I’ve grown more quiet as I’ve aged, mainly because of realizing that every word costs me, or somebody, something. As a young man I thought I needed to speak a lot just to be heard. Here’s my journey with words:
- When I was a baby, I learned words.
- When I became a child, I learned to speak.
- When I became a young man, I learned to speak up.
- When I became a man, I learned to shut up.
I’ve been in pastoral work for 20 years and 10 of those years were spent working with teenagers. Thumbing through old notebooks that hold my first couple years of sermons are cringe-worthy. Not that all of what I was saying wasn’t true, but a lot of it was untested.
The scary thing is when I have heard someone from those years quote me. It doesn’t happen much but people remember the things you don’t want them repeating.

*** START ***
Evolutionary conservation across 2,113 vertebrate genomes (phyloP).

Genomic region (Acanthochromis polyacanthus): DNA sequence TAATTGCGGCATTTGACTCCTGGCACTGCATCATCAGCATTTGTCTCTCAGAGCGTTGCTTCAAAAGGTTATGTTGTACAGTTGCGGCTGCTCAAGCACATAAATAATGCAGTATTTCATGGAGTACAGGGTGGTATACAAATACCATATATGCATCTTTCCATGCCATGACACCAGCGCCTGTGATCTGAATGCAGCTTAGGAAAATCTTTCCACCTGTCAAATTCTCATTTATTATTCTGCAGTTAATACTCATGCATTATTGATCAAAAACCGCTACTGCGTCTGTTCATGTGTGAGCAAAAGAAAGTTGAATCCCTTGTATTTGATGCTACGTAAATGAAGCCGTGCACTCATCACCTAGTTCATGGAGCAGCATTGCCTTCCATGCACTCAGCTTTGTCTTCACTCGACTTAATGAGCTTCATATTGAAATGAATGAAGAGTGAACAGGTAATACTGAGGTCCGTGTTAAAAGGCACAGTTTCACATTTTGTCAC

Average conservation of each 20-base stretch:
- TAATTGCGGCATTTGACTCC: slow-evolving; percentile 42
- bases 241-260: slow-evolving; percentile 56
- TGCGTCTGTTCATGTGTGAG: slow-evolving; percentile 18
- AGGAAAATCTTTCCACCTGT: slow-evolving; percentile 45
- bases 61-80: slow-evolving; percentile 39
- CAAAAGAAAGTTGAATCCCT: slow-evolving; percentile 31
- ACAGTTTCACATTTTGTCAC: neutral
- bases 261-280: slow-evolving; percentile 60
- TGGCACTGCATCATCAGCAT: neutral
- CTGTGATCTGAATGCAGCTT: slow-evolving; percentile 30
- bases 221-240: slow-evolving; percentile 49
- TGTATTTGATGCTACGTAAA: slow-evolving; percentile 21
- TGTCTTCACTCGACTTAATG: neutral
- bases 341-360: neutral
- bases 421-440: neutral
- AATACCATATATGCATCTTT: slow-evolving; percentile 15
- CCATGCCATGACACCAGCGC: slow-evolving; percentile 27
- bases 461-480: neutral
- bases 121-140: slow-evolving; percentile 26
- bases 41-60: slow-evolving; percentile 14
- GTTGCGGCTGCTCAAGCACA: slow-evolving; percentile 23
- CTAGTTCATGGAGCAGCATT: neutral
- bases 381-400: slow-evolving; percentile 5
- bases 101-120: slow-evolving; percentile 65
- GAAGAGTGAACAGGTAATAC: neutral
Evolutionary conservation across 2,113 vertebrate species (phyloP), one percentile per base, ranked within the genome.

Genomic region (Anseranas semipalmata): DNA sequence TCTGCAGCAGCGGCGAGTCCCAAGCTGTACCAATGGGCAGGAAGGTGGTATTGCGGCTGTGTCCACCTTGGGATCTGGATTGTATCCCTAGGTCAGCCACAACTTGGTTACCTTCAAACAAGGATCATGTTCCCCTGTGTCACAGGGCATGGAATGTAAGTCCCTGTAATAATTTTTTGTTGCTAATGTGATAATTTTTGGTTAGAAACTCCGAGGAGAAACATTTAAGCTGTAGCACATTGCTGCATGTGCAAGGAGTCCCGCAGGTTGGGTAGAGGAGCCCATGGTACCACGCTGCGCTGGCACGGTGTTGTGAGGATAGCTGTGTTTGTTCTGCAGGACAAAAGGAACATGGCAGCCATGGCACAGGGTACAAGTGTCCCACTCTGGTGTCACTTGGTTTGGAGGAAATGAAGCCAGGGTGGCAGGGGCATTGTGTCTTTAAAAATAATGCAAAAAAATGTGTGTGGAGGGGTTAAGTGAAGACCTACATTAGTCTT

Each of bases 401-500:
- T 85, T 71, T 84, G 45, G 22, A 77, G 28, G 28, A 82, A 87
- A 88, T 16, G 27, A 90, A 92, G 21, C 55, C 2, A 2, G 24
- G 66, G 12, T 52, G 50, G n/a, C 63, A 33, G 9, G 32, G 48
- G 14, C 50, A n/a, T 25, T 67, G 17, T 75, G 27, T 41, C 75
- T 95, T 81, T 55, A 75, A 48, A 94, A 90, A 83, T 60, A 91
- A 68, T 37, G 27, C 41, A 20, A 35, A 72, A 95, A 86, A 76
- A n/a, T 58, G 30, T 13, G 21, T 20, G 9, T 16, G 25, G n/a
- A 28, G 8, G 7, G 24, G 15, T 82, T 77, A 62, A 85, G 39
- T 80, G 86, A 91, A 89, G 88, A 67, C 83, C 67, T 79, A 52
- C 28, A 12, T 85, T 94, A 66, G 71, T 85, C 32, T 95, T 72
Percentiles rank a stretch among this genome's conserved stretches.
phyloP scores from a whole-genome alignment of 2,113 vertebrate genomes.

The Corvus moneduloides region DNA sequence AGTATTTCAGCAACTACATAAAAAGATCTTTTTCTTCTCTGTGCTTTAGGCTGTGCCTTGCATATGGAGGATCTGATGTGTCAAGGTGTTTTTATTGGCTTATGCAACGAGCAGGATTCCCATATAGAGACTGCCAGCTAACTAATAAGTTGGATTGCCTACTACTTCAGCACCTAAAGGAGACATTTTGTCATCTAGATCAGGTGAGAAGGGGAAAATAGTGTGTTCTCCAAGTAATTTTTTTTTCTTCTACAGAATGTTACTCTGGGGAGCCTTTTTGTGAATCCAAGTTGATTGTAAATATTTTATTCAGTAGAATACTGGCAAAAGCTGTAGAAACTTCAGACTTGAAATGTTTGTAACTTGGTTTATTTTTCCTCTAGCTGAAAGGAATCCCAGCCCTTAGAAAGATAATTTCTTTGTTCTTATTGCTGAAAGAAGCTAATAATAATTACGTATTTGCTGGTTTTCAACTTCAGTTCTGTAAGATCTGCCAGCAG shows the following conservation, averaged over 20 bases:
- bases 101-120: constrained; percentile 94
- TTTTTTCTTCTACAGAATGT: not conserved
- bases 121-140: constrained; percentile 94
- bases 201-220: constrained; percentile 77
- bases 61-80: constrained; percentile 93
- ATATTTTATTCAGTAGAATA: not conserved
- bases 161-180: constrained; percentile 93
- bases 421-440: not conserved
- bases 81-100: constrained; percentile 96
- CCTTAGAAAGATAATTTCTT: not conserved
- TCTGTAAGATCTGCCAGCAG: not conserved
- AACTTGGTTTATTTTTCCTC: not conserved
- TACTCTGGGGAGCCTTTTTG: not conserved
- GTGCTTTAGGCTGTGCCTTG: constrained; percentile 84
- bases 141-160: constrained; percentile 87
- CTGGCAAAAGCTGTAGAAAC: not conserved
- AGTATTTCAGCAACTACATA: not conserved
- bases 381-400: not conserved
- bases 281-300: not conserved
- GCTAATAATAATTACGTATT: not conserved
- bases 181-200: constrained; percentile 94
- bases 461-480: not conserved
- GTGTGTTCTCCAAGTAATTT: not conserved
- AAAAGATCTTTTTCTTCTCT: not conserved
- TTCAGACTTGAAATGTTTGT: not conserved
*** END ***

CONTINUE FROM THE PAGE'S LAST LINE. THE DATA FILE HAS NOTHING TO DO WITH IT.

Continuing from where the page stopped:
Whether you’ve spent hours behind a podium molding young minds or not, some of your words have been passed around a dinner table or two.
You’ve been quoted.
Although it was a paraphrase, and potentially the complete opposite of what your actually said, your name got dropped.
Someone still remembers and quotes you saying things you no longer believe, or ever believed for that matter.
Convictions are a funny thing.
The ones that come early are borrowed, at best, if not accompanied by experience.
There are four things that never return:
- A guitar pick
- A pen
- A spent arrow
- A word
Not only do some things never return, some never retire. Be wise with your words. They may come back to haunt you.